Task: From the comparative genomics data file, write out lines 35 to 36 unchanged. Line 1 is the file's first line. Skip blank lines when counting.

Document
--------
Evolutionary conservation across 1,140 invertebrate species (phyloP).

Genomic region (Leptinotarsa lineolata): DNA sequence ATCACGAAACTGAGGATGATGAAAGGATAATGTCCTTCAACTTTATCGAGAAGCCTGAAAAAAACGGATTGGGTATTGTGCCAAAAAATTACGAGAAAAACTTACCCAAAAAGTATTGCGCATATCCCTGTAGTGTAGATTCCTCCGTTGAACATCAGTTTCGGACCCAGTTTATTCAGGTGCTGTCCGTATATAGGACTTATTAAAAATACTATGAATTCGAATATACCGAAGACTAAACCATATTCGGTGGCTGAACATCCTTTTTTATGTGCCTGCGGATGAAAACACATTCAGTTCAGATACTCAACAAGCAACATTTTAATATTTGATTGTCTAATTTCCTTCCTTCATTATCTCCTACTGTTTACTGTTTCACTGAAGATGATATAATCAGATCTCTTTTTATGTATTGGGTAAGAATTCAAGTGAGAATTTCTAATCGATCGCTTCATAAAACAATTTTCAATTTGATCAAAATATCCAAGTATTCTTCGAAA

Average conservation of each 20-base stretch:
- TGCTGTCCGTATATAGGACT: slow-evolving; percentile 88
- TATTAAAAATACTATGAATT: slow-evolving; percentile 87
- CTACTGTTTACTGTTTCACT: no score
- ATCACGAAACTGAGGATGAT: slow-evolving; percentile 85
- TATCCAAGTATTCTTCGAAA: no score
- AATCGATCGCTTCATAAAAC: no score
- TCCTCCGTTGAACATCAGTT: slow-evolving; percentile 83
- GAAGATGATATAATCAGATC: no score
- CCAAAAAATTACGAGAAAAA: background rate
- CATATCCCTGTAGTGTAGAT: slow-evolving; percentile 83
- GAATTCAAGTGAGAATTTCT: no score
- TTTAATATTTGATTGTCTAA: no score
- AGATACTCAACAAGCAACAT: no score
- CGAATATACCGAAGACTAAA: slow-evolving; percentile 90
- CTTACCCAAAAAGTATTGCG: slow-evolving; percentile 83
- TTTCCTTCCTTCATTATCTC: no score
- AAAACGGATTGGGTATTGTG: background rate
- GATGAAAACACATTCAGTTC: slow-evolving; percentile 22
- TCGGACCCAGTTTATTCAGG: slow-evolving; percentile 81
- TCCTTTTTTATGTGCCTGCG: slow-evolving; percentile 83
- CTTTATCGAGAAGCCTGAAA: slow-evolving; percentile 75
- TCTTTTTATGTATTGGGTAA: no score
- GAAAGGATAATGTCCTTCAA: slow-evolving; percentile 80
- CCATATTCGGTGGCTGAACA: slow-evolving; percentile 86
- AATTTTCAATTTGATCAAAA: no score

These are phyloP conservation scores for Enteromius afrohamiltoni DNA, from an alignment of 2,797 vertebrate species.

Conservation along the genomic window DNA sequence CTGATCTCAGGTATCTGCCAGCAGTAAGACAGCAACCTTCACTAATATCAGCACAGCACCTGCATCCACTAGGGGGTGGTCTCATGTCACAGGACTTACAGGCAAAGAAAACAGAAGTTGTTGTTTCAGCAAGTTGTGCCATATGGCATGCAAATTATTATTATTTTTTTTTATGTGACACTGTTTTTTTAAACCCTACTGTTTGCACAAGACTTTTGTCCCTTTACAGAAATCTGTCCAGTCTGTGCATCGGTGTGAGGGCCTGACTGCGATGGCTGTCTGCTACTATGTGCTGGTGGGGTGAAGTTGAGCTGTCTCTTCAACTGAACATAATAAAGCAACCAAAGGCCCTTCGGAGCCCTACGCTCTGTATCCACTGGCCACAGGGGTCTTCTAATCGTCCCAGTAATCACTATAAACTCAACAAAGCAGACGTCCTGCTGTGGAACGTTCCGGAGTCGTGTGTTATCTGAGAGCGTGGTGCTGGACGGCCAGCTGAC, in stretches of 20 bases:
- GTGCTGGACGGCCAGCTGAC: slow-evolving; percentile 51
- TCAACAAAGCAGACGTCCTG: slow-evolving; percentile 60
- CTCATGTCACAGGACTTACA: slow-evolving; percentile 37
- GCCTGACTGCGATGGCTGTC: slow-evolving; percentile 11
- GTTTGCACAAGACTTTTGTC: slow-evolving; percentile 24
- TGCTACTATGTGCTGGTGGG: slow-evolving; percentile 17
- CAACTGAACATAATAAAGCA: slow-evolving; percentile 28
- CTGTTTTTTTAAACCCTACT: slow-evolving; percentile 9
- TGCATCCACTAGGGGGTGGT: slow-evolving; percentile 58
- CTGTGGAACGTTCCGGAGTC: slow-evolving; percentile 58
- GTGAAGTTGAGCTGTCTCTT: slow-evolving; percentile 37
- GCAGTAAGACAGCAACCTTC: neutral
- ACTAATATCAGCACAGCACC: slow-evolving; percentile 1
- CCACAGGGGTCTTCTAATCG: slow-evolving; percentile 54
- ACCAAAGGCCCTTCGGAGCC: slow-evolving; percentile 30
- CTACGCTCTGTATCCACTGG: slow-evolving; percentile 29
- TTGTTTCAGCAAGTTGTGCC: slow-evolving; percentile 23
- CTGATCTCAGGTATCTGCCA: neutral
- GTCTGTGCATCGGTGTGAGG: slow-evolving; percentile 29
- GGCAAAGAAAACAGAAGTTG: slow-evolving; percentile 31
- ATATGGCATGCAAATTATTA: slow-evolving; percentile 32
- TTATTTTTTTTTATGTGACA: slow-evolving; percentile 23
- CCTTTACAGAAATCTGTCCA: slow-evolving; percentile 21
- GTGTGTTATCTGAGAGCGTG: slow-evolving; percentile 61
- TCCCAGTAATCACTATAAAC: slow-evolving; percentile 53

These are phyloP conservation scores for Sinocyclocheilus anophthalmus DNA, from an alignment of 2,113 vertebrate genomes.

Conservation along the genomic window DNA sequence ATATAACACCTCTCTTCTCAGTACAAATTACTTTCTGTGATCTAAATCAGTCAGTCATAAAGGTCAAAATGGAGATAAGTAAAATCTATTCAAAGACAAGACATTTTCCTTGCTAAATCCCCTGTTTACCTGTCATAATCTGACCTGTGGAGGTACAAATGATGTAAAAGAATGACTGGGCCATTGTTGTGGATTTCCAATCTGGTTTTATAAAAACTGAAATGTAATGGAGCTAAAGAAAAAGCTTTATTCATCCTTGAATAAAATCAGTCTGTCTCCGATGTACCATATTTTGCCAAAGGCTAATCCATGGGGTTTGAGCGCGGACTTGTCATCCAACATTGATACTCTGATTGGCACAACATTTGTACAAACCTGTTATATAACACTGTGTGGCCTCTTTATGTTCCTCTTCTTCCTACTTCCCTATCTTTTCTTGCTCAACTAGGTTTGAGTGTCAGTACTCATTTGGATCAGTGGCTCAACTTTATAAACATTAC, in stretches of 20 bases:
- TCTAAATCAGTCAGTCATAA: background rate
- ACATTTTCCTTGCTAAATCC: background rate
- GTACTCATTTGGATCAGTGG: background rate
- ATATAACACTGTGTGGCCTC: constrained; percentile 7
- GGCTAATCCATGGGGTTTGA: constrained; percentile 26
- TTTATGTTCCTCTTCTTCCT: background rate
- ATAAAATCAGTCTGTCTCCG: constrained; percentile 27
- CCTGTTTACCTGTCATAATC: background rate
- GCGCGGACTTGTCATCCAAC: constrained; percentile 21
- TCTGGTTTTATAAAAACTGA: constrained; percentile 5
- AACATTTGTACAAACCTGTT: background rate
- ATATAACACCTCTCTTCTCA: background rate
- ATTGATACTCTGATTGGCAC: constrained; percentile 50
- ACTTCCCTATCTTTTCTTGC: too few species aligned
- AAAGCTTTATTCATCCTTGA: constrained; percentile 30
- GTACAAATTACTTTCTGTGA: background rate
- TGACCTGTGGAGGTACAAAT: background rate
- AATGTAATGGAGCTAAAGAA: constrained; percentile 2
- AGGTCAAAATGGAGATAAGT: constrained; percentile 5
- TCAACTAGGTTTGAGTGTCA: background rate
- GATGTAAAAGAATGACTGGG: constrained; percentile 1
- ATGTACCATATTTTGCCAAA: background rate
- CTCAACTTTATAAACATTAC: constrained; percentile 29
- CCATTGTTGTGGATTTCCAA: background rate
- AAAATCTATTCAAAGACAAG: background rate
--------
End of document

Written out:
- GTTTGCACAAGACTTTTGTC: slow-evolving; percentile 24
- TGCTACTATGTGCTGGTGGG: slow-evolving; percentile 17